But in his response, Mr Sefcovic said: “We will continue to engage with the UK, also on the suggestions made today.
“We are ready to continue to seek creative solutions, within the framework of the protocol, in the interest of all communities in Northern Ireland.
“However, we will not agree to a renegotiation of the protocol.”
Lord Frost said the Northern Ireland Protocol was "undermining the peace process" and urged his EU counterparts to seriously consider the UK proposals.
He told broadcasters: "We are looking to make changes in the protocol and it is perfectly normal to change treaties in light of experience and it happens all the time."
Lord Frost would not be drawn on how long the UK would wait before taking more drastic action.
He said: "We want to move forward by consensus, we want to see if we can find a new balance, a new solution that we can both stand by and implement and make work."
He said there was a "big prize" if the UK and EU could reach an agreement, and added: "UK/EU relations are a little difficult at the moment but if we can put the protocol on to a better footing, we can move forwards constructively together more broadly as well."
The Republic's minister for foreign affairs Simon Coveney said that the Northern Ireland Protocol was jointly agreed by the UK and the EU, and "must be jointly implemented".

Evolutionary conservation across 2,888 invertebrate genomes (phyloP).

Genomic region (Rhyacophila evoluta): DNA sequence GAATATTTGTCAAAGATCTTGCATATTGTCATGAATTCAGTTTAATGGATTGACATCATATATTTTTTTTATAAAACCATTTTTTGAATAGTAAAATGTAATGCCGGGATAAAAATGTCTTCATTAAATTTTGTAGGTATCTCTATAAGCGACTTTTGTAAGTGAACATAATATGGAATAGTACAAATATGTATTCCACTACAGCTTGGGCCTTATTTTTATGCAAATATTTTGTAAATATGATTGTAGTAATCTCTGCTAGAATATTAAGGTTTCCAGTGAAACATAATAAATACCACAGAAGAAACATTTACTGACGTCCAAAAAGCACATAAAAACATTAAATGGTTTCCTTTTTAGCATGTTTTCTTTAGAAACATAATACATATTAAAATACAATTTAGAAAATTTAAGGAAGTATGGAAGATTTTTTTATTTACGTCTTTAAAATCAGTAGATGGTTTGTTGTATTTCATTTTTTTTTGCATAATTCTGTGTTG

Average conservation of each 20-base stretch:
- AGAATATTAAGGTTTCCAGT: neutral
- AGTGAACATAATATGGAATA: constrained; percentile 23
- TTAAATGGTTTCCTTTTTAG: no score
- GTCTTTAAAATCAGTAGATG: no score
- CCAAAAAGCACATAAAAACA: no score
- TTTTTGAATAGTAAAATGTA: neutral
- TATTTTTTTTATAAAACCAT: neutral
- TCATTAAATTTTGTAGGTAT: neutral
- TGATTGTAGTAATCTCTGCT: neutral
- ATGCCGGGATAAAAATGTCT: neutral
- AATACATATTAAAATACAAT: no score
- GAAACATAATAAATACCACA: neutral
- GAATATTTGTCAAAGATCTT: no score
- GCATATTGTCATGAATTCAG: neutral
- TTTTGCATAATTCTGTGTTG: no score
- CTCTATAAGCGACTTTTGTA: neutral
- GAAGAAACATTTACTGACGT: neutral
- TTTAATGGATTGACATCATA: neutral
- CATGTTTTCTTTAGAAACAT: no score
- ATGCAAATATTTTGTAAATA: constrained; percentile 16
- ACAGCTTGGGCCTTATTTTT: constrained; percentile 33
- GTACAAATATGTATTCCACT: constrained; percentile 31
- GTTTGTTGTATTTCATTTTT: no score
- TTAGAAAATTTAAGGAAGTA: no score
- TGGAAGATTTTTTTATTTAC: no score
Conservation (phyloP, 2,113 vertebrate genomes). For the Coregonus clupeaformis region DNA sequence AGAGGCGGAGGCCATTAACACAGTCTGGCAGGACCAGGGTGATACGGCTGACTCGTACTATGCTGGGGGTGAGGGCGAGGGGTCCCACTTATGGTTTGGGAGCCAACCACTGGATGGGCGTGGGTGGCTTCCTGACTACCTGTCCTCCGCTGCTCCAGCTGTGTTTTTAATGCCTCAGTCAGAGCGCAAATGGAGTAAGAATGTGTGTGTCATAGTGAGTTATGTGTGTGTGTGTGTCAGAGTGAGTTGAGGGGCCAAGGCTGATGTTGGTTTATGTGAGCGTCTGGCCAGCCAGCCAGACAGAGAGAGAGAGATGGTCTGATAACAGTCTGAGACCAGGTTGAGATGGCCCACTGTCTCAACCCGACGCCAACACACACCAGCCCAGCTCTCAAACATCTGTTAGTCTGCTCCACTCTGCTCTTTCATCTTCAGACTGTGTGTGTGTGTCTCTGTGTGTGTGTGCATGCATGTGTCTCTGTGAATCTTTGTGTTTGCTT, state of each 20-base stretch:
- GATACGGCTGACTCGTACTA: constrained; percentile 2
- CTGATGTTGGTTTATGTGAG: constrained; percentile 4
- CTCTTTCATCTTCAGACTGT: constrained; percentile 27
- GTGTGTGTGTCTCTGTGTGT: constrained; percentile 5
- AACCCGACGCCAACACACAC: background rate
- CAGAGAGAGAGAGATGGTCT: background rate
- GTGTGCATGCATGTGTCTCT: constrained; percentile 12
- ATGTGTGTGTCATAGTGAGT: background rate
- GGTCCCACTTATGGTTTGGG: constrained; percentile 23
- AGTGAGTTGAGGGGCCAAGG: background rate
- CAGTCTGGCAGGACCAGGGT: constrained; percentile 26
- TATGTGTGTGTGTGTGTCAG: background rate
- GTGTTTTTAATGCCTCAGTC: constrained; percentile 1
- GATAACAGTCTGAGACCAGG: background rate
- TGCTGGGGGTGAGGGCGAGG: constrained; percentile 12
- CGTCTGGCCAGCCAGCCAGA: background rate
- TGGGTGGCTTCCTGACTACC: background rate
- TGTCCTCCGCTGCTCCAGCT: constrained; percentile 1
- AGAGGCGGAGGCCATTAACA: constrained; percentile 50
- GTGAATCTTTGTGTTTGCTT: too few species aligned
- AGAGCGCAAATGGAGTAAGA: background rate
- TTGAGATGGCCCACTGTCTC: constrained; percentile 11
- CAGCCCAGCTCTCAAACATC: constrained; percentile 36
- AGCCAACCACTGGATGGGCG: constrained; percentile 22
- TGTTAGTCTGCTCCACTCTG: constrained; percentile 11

Mr Coveney was reacting after Lord Frost demanded significant changes to the terms of the protocol.
Mr Coveney said: ""We note the publication of the UK government paper on the protocol on Ireland/Northern Ireland.
"We will analyse this paper closely, together with our EU colleagues.
"The protocol is the agreed solution between the UK and the EU to the problems caused by Brexit for the island of Ireland.
"The protocol safeguards the Good Friday Agreement, avoids a hard border on the island of Ireland, and protects the single market, and Ireland's place in it.
"The protocol was jointly agreed by this UK government and the European Union. It is jointly owned by them, and must be jointly implemented by them.
"We will continue to encourage the UK to work in partnership with the EU to identify realistic solutions in a spirit of positive and constructive engagement."
Mr Coveney said the EU was ready to find solutions to any difficulties caused by the Northern Ireland Protocol.
He said: "The EU has consistently said it is ready to find flexible, practical approaches to address the difficulties citizens in Northern Ireland are experiencing as regards the implementation of the protocol.
"However, any solutions must take place within the framework of the protocol and the principles that underpin it.
"We must also bear in mind the significant opportunities the protocol presents for business and employment in Northern Ireland.
"Northern Ireland is the only place in the world whose goods have free and full access to both the EU single market and the rest of the UK internal market.
"Surveys show that two-thirds of NI businesses see the opportunity in this - and we are seeing historically high FDI interest in the north. We need to use the protocol to deliver on a prosperity agenda for the people of Northern Ireland.
"Realising these opportunities, as our economies build back from the impact of Covid, should be the focus of our energy at this time."